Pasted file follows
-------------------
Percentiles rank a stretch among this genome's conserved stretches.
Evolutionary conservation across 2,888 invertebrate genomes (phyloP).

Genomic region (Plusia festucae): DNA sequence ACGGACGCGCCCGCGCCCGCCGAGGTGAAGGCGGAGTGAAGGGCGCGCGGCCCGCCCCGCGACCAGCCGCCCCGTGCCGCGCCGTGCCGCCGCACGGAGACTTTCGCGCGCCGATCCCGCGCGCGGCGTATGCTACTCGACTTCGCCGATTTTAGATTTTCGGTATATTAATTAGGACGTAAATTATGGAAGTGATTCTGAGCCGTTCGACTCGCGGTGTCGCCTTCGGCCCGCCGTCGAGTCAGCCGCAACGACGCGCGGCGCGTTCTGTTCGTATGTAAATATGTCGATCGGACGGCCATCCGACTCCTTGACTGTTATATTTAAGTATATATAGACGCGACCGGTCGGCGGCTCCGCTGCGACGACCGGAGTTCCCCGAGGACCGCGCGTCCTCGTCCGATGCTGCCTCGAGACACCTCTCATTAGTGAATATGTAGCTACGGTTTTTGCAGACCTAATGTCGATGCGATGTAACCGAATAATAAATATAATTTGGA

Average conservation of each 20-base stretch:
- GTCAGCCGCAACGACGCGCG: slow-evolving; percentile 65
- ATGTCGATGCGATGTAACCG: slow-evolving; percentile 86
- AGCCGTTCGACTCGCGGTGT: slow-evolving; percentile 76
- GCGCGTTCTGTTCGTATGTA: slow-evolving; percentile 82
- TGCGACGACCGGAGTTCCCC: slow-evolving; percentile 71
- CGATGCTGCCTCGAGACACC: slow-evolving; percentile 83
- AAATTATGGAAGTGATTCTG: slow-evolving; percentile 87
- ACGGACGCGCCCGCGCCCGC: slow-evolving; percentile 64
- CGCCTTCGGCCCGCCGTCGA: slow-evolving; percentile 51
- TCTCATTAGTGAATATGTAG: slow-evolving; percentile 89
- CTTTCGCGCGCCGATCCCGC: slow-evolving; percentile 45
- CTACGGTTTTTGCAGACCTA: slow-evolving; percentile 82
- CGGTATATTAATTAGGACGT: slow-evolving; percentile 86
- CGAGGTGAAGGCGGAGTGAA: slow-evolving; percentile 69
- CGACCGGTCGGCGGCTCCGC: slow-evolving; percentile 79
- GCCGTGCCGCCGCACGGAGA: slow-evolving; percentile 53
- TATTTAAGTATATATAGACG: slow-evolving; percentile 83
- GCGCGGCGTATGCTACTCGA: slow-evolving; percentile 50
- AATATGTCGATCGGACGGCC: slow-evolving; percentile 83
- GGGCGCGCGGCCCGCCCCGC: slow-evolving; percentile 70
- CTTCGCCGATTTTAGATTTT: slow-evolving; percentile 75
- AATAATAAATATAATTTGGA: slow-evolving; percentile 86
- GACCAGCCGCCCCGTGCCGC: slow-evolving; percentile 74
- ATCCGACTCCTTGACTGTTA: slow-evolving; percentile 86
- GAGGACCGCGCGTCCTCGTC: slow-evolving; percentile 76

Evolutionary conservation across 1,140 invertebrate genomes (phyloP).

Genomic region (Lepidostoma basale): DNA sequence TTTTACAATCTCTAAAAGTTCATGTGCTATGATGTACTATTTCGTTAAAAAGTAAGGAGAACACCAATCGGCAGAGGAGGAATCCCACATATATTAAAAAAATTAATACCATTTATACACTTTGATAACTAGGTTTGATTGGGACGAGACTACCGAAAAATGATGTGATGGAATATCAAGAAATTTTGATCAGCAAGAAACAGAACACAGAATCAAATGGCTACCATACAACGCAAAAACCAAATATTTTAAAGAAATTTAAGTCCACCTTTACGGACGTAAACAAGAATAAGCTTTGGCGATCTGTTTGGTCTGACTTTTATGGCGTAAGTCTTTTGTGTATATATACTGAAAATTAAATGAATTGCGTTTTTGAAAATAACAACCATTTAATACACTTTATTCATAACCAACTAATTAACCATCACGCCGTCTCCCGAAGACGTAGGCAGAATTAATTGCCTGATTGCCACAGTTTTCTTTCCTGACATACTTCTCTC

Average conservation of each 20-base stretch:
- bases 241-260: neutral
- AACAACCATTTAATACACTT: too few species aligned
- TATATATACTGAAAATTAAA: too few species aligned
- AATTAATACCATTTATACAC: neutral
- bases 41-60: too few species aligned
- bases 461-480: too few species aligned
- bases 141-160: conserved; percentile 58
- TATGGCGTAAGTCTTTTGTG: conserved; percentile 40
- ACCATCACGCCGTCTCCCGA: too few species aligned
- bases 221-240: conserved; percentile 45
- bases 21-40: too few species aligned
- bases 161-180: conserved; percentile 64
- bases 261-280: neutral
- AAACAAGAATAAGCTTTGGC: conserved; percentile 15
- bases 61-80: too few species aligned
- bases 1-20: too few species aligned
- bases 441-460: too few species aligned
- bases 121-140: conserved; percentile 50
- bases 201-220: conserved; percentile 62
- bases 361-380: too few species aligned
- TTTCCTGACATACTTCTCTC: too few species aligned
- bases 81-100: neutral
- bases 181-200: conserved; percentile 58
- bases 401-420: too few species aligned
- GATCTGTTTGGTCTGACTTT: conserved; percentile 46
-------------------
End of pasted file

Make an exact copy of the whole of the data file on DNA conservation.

Percentiles rank a stretch among this genome's conserved stretches.
Evolutionary conservation across 2,888 invertebrate genomes (phyloP).

Genomic region (Plusia festucae): DNA sequence ACGGACGCGCCCGCGCCCGCCGAGGTGAAGGCGGAGTGAAGGGCGCGCGGCCCGCCCCGCGACCAGCCGCCCCGTGCCGCGCCGTGCCGCCGCACGGAGACTTTCGCGCGCCGATCCCGCGCGCGGCGTATGCTACTCGACTTCGCCGATTTTAGATTTTCGGTATATTAATTAGGACGTAAATTATGGAAGTGATTCTGAGCCGTTCGACTCGCGGTGTCGCCTTCGGCCCGCCGTCGAGTCAGCCGCAACGACGCGCGGCGCGTTCTGTTCGTATGTAAATATGTCGATCGGACGGCCATCCGACTCCTTGACTGTTATATTTAAGTATATATAGACGCGACCGGTCGGCGGCTCCGCTGCGACGACCGGAGTTCCCCGAGGACCGCGCGTCCTCGTCCGATGCTGCCTCGAGACACCTCTCATTAGTGAATATGTAGCTACGGTTTTTGCAGACCTAATGTCGATGCGATGTAACCGAATAATAAATATAATTTGGA

Average conservation of each 20-base stretch:
- GTCAGCCGCAACGACGCGCG: slow-evolving; percentile 65
- ATGTCGATGCGATGTAACCG: slow-evolving; percentile 86
- AGCCGTTCGACTCGCGGTGT: slow-evolving; percentile 76
- GCGCGTTCTGTTCGTATGTA: slow-evolving; percentile 82
- TGCGACGACCGGAGTTCCCC: slow-evolving; percentile 71
- CGATGCTGCCTCGAGACACC: slow-evolving; percentile 83
- AAATTATGGAAGTGATTCTG: slow-evolving; percentile 87
- ACGGACGCGCCCGCGCCCGC: slow-evolving; percentile 64
- CGCCTTCGGCCCGCCGTCGA: slow-evolving; percentile 51
- TCTCATTAGTGAATATGTAG: slow-evolving; percentile 89
- CTTTCGCGCGCCGATCCCGC: slow-evolving; percentile 45
- CTACGGTTTTTGCAGACCTA: slow-evolving; percentile 82
- CGGTATATTAATTAGGACGT: slow-evolving; percentile 86
- CGAGGTGAAGGCGGAGTGAA: slow-evolving; percentile 69
- CGACCGGTCGGCGGCTCCGC: slow-evolving; percentile 79
- GCCGTGCCGCCGCACGGAGA: slow-evolving; percentile 53
- TATTTAAGTATATATAGACG: slow-evolving; percentile 83
- GCGCGGCGTATGCTACTCGA: slow-evolving; percentile 50
- AATATGTCGATCGGACGGCC: slow-evolving; percentile 83
- GGGCGCGCGGCCCGCCCCGC: slow-evolving; percentile 70
- CTTCGCCGATTTTAGATTTT: slow-evolving; percentile 75
- AATAATAAATATAATTTGGA: slow-evolving; percentile 86
- GACCAGCCGCCCCGTGCCGC: slow-evolving; percentile 74
- ATCCGACTCCTTGACTGTTA: slow-evolving; percentile 86
- GAGGACCGCGCGTCCTCGTC: slow-evolving; percentile 76

Evolutionary conservation across 1,140 invertebrate genomes (phyloP).

Genomic region (Lepidostoma basale): DNA sequence TTTTACAATCTCTAAAAGTTCATGTGCTATGATGTACTATTTCGTTAAAAAGTAAGGAGAACACCAATCGGCAGAGGAGGAATCCCACATATATTAAAAAAATTAATACCATTTATACACTTTGATAACTAGGTTTGATTGGGACGAGACTACCGAAAAATGATGTGATGGAATATCAAGAAATTTTGATCAGCAAGAAACAGAACACAGAATCAAATGGCTACCATACAACGCAAAAACCAAATATTTTAAAGAAATTTAAGTCCACCTTTACGGACGTAAACAAGAATAAGCTTTGGCGATCTGTTTGGTCTGACTTTTATGGCGTAAGTCTTTTGTGTATATATACTGAAAATTAAATGAATTGCGTTTTTGAAAATAACAACCATTTAATACACTTTATTCATAACCAACTAATTAACCATCACGCCGTCTCCCGAAGACGTAGGCAGAATTAATTGCCTGATTGCCACAGTTTTCTTTCCTGACATACTTCTCTC

Average conservation of each 20-base stretch:
- bases 241-260: neutral
- AACAACCATTTAATACACTT: too few species aligned
- TATATATACTGAAAATTAAA: too few species aligned
- AATTAATACCATTTATACAC: neutral
- bases 41-60: too few species aligned
- bases 461-480: too few species aligned
- bases 141-160: conserved; percentile 58
- TATGGCGTAAGTCTTTTGTG: conserved; percentile 40
- ACCATCACGCCGTCTCCCGA: too few species aligned
- bases 221-240: conserved; percentile 45
- bases 21-40: too few species aligned
- bases 161-180: conserved; percentile 64
- bases 261-280: neutral
- AAACAAGAATAAGCTTTGGC: conserved; percentile 15
- bases 61-80: too few species aligned
- bases 1-20: too few species aligned
- bases 441-460: too few species aligned
- bases 121-140: conserved; percentile 50
- bases 201-220: conserved; percentile 62
- bases 361-380: too few species aligned
- TTTCCTGACATACTTCTCTC: too few species aligned
- bases 81-100: neutral
- bases 181-200: conserved; percentile 58
- bases 401-420: too few species aligned
- GATCTGTTTGGTCTGACTTT: conserved; percentile 46